It was certainly good to be seeing a therapist who I felt understood me & my history well. Even so, I unfortunately did not find the relief from back pain I had hoped for based on our sessions years ago. I was feeling lost & hopeless with regards to ever finding relief. I eventually began questioning my self-diagnosis of TMS, but some attempts at other treatment methods proved fruitless as well. I kept coming back to TMS as the only plausible solution, if only for the fact that it had been the only approach that had worked in the past.
I really thought returning to that particular therapist from earlier in my life would be the answer, but obviously I couldn't give up. I longed for TMS to become more widely known in the general public, and for a mind-body approach to healing chronic pain to become accepted in the medical community. I figured that would mean more TMS practitioners would start popping up, and some might even become available in my city. Many in other areas do currently offer Skype sessions, which I did try but found to be a format that didn't really work well for me. I needed the TMS treatment approach to become more mainstream, both for myself and because I felt it could help so many others. But I had also hoped this would happen years ago when I was first exposed to the concept, and it seemed not much had changed.
In an effort to understand TMS & its treatment better, I once again began digging into The TMS Wiki and reading more books by people who had successfully recovered from or treated TMS. It was around this time that I started to get a sense that perhaps a shift was indeed happening with regards to TMS in the arts & media:
- A documentary which had been in the works for over a decade was released in the summer. It's called All the Rage and contains interviews with celebrities such as Larry David and Howard Stern, in addition to lengthy screen time with Dr. Sarno. The filmmaker weaves his own pain story into the documentary as well.
- A book called Crooked was published on May 9, 2017. Written by journalist Cathryn Jakobson Ramin, it details the findings of an in-depth investigation into the back pain industry, inspired by- you guessed it- her own struggles with chronic back pain. While second half of the book, which deals with treatment, still focuses on physical solutions (although Dr. Sarno is featured in one chapter), the first half of the book does an excellent job of exposing what an ineffective, money-sucking behemoth the current back pain industry has become.
- TMS Practicioner Alan Gordon appeared on the CBS show "The Doctors." Admittedly, I would be skeptical of this story, had I not seen crazy changes in my own symptoms that cannot be explained by physical interventions. Believable or not, the story ended up being the catalyst for a groundbreaking study currently happening on the treatment of chronic back pain, due to the fact that Casey's fMRI's (images of his brain) were in such stark contrast before & after treatment.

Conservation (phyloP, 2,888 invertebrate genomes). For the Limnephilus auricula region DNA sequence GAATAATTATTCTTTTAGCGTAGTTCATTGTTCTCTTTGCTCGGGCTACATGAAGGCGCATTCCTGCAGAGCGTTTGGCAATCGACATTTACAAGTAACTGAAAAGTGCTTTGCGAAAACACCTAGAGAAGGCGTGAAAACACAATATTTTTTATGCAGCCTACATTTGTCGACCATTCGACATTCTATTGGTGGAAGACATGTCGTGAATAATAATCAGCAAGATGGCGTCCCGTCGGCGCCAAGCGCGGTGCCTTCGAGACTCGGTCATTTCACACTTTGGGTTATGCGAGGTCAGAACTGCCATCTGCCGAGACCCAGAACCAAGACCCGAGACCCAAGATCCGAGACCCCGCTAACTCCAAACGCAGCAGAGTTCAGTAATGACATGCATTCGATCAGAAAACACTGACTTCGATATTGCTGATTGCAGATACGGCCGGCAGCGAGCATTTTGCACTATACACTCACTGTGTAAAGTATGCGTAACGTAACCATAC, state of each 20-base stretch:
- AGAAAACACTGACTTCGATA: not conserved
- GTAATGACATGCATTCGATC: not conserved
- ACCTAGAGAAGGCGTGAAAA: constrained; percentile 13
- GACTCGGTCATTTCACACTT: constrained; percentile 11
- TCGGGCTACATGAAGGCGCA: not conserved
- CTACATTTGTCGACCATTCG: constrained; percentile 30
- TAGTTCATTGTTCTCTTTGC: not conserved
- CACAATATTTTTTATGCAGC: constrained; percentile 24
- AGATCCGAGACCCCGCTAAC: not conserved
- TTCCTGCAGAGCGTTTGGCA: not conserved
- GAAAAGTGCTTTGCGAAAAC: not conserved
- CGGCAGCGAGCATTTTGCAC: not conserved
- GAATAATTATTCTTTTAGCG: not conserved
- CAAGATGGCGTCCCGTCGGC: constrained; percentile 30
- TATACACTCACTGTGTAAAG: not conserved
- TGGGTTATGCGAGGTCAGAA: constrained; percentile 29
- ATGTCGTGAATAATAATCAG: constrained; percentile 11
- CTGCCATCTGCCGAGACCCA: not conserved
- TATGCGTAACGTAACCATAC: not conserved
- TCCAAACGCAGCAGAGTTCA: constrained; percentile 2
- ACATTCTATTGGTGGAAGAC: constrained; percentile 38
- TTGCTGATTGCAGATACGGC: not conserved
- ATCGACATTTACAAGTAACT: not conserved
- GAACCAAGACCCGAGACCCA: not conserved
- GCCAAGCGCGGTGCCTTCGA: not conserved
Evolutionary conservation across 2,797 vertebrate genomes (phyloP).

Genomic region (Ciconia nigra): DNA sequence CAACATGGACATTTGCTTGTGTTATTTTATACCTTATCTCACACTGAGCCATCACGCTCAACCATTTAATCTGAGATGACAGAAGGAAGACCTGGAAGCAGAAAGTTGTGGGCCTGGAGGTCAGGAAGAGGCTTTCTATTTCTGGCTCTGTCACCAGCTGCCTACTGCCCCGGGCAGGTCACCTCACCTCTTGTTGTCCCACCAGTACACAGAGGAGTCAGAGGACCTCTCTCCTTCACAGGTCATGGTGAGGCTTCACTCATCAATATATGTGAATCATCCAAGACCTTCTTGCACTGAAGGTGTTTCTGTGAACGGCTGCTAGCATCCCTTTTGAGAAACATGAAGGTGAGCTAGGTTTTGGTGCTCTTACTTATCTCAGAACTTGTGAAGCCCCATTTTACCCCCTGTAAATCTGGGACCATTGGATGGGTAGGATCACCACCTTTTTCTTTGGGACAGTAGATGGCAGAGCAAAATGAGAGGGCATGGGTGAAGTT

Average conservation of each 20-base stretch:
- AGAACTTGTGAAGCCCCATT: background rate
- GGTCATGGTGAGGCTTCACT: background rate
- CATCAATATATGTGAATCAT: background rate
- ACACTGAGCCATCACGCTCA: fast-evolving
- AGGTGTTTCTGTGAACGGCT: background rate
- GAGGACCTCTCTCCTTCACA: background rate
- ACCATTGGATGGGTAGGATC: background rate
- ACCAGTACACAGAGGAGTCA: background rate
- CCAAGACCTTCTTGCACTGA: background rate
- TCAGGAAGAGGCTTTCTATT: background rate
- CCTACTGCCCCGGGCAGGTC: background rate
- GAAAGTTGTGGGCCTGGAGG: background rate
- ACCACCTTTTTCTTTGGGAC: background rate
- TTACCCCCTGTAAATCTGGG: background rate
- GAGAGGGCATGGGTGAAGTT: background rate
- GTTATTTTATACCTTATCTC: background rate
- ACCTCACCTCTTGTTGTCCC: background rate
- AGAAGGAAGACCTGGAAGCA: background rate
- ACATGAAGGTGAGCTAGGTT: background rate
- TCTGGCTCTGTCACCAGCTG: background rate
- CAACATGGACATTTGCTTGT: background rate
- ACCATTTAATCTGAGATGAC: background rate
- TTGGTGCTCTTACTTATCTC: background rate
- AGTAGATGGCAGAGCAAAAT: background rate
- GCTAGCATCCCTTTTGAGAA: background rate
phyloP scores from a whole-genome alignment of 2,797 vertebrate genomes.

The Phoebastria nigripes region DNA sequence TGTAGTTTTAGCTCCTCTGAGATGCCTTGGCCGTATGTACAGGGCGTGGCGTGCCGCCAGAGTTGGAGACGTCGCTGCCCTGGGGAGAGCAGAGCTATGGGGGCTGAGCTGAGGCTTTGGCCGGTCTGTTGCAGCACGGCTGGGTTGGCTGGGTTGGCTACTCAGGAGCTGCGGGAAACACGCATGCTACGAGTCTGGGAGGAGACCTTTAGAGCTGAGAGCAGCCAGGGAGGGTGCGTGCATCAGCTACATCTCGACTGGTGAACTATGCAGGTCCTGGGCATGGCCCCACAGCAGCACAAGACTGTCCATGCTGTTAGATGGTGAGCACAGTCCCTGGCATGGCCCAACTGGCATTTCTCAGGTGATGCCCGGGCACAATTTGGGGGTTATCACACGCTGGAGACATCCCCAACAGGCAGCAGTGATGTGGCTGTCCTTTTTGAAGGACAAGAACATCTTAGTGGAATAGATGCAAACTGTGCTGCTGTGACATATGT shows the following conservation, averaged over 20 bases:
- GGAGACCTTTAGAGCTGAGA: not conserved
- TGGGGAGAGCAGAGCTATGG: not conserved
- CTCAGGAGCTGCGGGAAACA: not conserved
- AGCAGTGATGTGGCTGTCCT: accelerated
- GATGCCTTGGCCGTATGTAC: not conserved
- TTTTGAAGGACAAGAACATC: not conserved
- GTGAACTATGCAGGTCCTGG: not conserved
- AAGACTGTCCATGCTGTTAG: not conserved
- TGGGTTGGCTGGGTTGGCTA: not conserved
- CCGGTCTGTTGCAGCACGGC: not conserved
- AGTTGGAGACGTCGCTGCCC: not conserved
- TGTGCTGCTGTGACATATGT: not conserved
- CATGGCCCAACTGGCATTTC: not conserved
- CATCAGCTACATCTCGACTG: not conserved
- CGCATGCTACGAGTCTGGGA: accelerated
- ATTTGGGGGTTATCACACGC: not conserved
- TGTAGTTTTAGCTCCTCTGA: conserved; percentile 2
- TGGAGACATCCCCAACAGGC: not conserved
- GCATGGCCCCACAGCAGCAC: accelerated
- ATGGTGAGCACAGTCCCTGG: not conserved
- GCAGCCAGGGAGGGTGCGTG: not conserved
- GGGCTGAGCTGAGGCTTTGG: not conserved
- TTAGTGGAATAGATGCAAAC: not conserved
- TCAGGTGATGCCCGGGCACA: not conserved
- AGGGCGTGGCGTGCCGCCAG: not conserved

- A mobile app called Curable was released. As the Curable website states, it "provides you with the tools used by doctors to reduce chronic pain caused by TMS." The founders of the app all overcame chronic pain of some sort using a mind-body approach. It's great to see another medium for people to utilize these treatment methods- I'm especially impressed with Curable's clean and modern branding. Curable also gained exposure in a Tech Crunch article written by journalist Jon Evans about his wife's recovery from migraines using the app. The Curable team also produces a podcast (oh how I've been waiting for something like this!) called Like Mind, Like Body, featuring some big names in the world of mind-body pain treatment and related fields, as well as success stories.
As for my own progress? I mentioned that the return to my old therapist was not the magic bullet it had been the first time around. Fortunately, about 5 or 6 months after Dean was born, my symptoms did at lease lessen. I can't say with certainty, but I believe it had to do with stability. Our sleep improved, I started to adjust to a completely new way of life, and I came up with new ways to implement self-care. However, I am not where I'd like to be- my back still hurts many days, especially near the end of the work day or while traveling. I realize this is not the inspiring success story that many TMSers like to share, but the truth is my recovery is still a work in progress.